This concern with ecological cycles – spiralling out of balance in our Anthropocene, as Berkowitz sees them – also underpins the show’s works by Wolseley and Wirrpanda. Thinking together but differently, in a kind of non-diatonic harmony, Wolseley and Wirrpanda explore what Kent calls the “new social communities” of termites who live in concert with other species in Arnhem Land. Wirrpanda’s Pardalotes paintings are flushed with movement, and thick with glossy linework articulating the animals’ wings. There is a deep animal intelligence acknowledged in the way that clusters of these termites sweep across the fields of the paintings, as well as an interest in cyclical rhythms of consumption and production in the world beyond the human, and beyond systems of capital. Kent extrapolates: Wirrpanda was “looking at the termites of north-east Arnhem Land, where you have all kinds of different communities cohabitating. You have termites, carnivorous ants, many different bird species, some of which nest their eggs within the termite mounds.”

This image of the egg laid in the home of another creature figures the exchange of knowledge – frequently, matrilineal – that Kent traces in the show: between Wirrpanda and Wolseley, but also between featured artist Betty Kuntiwa Pumani and her mother and grandmother, through whom an aesthetic tradition has been passed down. This pedagogical figuration rings clear not only through the lives of the artists, but through the MCA’s institutional history; as director Liz Ann MacGregor prepares to leave the museum after 22 years, the legacy of women’s contributions to the arts in Australia is a fitting, and bittersweet, line of inquiry for the show.

The egg and termite mound might also figure, though, the affective stance that the show takes toward the question of women’s contributions to the arts – or, perhaps, the more fraught question of “women’s art” as such. In the mound, there is a sense of the heaviness of what we have built for ourselves and all its shortcomings, from prescriptivism and essentialism to the enduring regimes of exclusion that leave women under-represented and under-regarded – even now, after all these “women’s art” shows. Surely, however, in the figure of the egg, there is also some orientation toward the future, in hope and humility. In the scene of interspecies encounter, there is a genuflection to difference; to its importance, to its necessity. There is also a gesture toward interdependence – or to what the writer Maggie Nelson calls “the pleasures of ordinary devotion”.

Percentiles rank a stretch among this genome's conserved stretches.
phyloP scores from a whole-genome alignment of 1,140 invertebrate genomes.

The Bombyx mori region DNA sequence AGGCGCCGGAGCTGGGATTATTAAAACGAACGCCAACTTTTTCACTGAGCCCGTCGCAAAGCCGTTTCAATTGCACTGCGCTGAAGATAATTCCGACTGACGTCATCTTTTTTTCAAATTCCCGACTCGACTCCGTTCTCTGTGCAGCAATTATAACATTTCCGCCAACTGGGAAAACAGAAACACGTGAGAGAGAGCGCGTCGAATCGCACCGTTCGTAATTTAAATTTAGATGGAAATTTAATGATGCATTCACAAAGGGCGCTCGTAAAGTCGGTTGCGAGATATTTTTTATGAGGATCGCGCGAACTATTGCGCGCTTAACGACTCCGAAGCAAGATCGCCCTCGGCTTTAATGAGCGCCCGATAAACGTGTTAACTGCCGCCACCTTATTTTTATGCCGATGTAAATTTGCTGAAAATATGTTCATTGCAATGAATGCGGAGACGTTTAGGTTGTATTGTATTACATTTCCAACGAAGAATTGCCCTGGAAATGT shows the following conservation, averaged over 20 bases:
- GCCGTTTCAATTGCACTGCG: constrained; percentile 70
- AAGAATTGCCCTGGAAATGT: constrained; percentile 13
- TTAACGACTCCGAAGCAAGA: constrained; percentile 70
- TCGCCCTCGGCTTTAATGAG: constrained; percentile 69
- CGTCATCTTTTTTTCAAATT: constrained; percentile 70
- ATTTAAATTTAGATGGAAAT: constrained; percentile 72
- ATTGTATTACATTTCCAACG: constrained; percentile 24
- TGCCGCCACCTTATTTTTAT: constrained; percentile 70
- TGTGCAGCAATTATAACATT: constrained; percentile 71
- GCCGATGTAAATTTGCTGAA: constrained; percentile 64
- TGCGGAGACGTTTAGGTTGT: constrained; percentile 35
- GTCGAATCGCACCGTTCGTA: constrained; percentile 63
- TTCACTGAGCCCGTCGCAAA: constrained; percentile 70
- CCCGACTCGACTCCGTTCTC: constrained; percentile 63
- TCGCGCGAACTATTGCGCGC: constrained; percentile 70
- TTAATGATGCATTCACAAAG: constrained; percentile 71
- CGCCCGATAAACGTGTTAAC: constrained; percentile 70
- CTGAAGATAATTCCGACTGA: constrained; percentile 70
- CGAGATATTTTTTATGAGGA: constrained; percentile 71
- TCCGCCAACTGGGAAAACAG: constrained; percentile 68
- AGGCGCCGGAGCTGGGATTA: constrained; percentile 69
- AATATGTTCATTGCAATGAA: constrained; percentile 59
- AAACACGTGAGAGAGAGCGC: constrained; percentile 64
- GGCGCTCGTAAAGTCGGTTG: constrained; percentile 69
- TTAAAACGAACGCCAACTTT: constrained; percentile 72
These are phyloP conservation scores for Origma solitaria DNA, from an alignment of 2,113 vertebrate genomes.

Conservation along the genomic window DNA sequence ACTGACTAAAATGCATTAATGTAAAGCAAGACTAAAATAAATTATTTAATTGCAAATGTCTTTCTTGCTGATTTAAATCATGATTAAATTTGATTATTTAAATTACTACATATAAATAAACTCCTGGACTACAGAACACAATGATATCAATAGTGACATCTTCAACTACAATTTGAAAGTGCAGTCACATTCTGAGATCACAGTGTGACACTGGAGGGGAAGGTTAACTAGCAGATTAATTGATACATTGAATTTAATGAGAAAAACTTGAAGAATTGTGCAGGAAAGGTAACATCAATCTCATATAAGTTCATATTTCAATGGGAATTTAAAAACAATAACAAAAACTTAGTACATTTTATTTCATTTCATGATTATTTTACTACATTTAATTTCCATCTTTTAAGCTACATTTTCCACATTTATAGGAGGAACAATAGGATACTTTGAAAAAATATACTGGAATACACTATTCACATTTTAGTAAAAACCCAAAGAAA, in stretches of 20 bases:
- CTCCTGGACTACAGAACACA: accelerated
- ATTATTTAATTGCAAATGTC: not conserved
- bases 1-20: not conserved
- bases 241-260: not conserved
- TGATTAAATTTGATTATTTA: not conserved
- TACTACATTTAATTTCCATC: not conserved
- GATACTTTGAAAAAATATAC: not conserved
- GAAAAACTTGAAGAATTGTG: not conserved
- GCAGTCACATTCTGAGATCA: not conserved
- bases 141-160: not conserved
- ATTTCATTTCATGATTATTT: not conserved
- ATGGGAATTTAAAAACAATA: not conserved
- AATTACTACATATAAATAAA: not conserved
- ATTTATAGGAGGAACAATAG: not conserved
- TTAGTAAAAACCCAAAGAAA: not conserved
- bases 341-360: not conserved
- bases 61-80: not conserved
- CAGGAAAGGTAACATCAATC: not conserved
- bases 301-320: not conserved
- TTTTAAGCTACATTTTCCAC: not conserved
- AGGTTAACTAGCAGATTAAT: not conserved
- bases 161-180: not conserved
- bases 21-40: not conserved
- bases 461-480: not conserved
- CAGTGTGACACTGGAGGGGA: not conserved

Nelson is on my mind when I think about this show because my book club – another site of knowledge-sharing among mostly, but not exclusively, women –  just read The Argonauts. Before that, we read Ellena Savage’s Blueberries, in which Savage wonders, “what good is it to be a woman except to resist the universal that denies us specificity (as does the category ‘woman’), to occupy a position as a female person in solidarity with other women?” To me, Kent’s approach to The National wonders the same thing, and, in full knowledge of the difficulties of its project, aims not at a politics, but a poetics of inclusion. This “poetics” suggests a form, or a structure, as well as an interest in the repeated and the held-in-common, which nevertheless remains attentive to different particulars/particular differences. It also suggests a plurality: an opening out of what women’s art can be about, and whom (among, and also beyond, us humans) it can call into itself, dialogically, if not dialectically.

Erin McFadyen

Erin McFadyen is a writer, editor and teacher based on Gadigal land.